So how do you successfully use DevOps alongside ITSM? It’s worth noting that whilst facilitating different business needs, there is natural compatibility between the two approaches.

The core components of ITSM are Plan (Service Strategy) and Build (Service Design) – which are Dev activities; and Release (Service Transition) and Support (Service Operation) – which are Ops. Furthermore, both approaches support Continuous Improvement processes.

Taking ITIL as the most common ITSM framework (though there are others such as COBIT and ISO20000 which can still work alongside DevOps), ITIL processes chime with a number of processes that DevOps teams touch on. Things like Demand, Release, Change, Incident, Problem and Request Management.

Consequently, it’s important to get your process design and alignment right. You need to agree what can be shared between DevOps tools and ITSM tools, to minimise the need for double keying or rework, and ensure they fit the right risk profile.

Among the advantages of using ITSM with DevOps are a higher level of process automation, and the ability to utilise your whole range of existing tools. For example, as part of a change process you can have different tools for your log, validate, approve, implement, and review stages, with DevOps pulling the right information together in the change ticket. Bringing DevOps into the mix also gives operations teams better visibility of the environment, and integrated tools to reduce time between incident detection and resolution.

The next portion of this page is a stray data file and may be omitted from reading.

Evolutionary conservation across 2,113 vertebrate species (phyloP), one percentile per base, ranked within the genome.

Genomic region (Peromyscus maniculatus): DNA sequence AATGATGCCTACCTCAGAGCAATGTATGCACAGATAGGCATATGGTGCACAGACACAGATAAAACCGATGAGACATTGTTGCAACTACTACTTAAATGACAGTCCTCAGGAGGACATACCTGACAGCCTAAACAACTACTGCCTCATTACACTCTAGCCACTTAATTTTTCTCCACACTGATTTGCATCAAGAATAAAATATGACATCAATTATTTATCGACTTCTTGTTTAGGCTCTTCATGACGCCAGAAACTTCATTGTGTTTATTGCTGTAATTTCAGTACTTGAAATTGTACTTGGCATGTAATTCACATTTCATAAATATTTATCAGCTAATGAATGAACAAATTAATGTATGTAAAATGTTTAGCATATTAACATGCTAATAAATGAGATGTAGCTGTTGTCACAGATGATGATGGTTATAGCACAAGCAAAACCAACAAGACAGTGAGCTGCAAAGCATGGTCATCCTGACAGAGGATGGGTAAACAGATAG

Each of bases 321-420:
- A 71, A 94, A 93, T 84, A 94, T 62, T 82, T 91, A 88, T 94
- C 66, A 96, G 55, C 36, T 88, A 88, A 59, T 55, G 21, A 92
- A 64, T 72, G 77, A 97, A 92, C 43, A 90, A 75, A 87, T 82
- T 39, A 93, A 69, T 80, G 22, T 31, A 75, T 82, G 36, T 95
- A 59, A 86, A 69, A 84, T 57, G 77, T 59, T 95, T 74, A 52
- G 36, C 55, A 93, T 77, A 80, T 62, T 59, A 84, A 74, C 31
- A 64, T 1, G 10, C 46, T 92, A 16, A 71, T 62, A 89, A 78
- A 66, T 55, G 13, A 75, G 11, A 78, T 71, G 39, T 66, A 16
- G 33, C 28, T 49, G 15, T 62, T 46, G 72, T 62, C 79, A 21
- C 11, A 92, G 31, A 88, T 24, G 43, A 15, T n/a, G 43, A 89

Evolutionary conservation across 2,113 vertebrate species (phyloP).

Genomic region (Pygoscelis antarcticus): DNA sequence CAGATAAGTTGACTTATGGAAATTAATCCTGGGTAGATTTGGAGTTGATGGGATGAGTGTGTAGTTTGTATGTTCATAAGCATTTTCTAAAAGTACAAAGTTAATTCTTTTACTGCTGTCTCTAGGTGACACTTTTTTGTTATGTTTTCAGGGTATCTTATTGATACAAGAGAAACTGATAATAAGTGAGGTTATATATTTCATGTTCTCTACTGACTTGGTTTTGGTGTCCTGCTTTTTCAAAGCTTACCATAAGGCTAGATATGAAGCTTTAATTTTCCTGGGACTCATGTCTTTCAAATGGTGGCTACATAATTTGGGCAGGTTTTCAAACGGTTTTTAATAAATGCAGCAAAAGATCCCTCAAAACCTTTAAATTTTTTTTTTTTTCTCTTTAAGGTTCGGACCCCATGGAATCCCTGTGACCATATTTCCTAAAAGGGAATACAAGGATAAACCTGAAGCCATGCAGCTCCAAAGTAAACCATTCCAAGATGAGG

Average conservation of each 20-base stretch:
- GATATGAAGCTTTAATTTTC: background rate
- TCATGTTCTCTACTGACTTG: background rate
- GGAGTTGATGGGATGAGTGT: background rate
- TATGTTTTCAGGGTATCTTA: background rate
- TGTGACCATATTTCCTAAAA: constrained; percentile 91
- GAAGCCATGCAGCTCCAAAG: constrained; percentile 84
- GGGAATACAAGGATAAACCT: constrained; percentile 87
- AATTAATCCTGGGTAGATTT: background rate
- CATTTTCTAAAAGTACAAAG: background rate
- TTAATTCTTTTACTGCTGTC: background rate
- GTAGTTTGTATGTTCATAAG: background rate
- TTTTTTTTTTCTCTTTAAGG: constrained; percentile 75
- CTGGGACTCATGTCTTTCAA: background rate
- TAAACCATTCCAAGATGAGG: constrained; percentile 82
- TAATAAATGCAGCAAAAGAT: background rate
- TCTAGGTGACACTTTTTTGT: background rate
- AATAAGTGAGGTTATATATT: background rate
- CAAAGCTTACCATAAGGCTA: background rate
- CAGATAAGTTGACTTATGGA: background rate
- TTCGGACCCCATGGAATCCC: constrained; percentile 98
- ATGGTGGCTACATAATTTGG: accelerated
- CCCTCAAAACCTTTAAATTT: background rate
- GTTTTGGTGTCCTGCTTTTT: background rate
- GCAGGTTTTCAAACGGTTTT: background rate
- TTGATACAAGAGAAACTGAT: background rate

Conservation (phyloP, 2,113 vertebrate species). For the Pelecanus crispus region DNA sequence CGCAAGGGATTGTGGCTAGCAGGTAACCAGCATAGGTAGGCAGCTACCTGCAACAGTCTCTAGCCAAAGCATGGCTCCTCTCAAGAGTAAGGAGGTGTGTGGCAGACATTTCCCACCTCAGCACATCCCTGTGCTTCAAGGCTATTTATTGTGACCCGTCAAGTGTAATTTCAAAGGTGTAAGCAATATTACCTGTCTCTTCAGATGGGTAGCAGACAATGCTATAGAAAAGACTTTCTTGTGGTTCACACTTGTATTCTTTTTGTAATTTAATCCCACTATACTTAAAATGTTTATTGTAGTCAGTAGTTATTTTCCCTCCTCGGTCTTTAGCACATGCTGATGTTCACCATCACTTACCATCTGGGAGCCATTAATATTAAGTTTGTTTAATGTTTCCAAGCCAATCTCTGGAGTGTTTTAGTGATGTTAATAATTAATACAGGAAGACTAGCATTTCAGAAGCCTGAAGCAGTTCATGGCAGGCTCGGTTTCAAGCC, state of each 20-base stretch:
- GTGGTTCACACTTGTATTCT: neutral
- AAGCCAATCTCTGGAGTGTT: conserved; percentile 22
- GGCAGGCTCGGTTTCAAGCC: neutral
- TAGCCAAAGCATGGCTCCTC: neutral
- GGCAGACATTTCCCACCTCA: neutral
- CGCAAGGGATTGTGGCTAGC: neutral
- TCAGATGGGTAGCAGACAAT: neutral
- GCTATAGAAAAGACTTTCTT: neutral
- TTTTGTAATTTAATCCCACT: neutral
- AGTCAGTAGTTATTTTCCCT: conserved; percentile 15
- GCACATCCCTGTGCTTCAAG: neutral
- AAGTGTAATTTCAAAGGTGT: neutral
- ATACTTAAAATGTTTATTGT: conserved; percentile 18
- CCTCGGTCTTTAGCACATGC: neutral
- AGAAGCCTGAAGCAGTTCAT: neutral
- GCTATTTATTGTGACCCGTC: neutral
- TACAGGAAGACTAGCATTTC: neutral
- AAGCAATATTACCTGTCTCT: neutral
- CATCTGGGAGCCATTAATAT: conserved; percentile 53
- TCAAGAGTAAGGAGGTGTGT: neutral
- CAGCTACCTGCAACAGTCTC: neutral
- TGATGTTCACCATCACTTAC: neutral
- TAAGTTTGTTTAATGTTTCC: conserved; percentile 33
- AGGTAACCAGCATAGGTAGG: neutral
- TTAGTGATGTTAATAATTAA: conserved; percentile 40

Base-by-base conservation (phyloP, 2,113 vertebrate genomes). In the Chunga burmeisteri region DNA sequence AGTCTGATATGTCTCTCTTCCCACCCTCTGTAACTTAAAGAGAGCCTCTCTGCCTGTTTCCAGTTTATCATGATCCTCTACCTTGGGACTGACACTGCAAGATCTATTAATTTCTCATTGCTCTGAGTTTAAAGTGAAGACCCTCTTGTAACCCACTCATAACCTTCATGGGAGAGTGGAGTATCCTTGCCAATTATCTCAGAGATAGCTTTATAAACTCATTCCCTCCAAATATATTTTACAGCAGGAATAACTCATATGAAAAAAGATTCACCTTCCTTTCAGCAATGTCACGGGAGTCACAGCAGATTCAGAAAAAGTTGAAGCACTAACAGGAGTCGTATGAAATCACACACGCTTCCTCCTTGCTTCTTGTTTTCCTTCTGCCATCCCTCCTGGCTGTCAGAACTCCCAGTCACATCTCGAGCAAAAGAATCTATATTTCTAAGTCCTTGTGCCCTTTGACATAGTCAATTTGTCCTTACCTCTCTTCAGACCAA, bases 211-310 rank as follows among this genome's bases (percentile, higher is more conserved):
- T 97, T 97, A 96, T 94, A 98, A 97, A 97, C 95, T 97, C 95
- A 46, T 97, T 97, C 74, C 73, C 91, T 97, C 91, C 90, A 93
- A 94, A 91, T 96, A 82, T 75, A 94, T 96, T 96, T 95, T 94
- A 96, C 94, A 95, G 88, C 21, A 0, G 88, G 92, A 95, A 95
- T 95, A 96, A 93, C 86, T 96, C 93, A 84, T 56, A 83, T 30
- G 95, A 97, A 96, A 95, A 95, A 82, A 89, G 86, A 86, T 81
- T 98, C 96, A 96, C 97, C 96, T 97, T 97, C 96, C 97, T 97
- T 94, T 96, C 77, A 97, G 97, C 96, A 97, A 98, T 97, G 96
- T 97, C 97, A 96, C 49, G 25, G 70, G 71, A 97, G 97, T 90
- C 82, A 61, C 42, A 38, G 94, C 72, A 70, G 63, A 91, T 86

Unifii and ServiceNow

Unifii is a team of enterprise service management and automation professionals. We’re aligning DevOps with service management using our ITSM platform of choice, ServiceNow, which has the automation capabilities to make the Integration between DevOps and ITSM a reality.

ServiceNow is a platform that’s massively growing in popularity, becoming one of the leading ITSM solutions, particularly for Discovery and Orchestration.

ServiceNow can act as a key coordination system and integration layer between the different systems involved in the DevOps lifecycle. It offers a range of applications that can help ensure a smooth and effective integration between your ITSM and DevOps processes: such as Change, Release, Project and Test Management; SDLC; and IT Orchestration.

The aim is to provide more visibility and auditability for the business by linking processes and tools together sensibly. The result, is improved alignment of your technology and business goals to improve your bottom-line.

 

Looking to streamline your software development lifecycle?

If you have questions about integrating DevOps and ITSM, or need support, whether you are an ITIL or non-ITIL house, feel free to talk to us. We can help you get the best from your tools and processes, and help you achieve a good balance between speed of delivery for the business, and process compliance.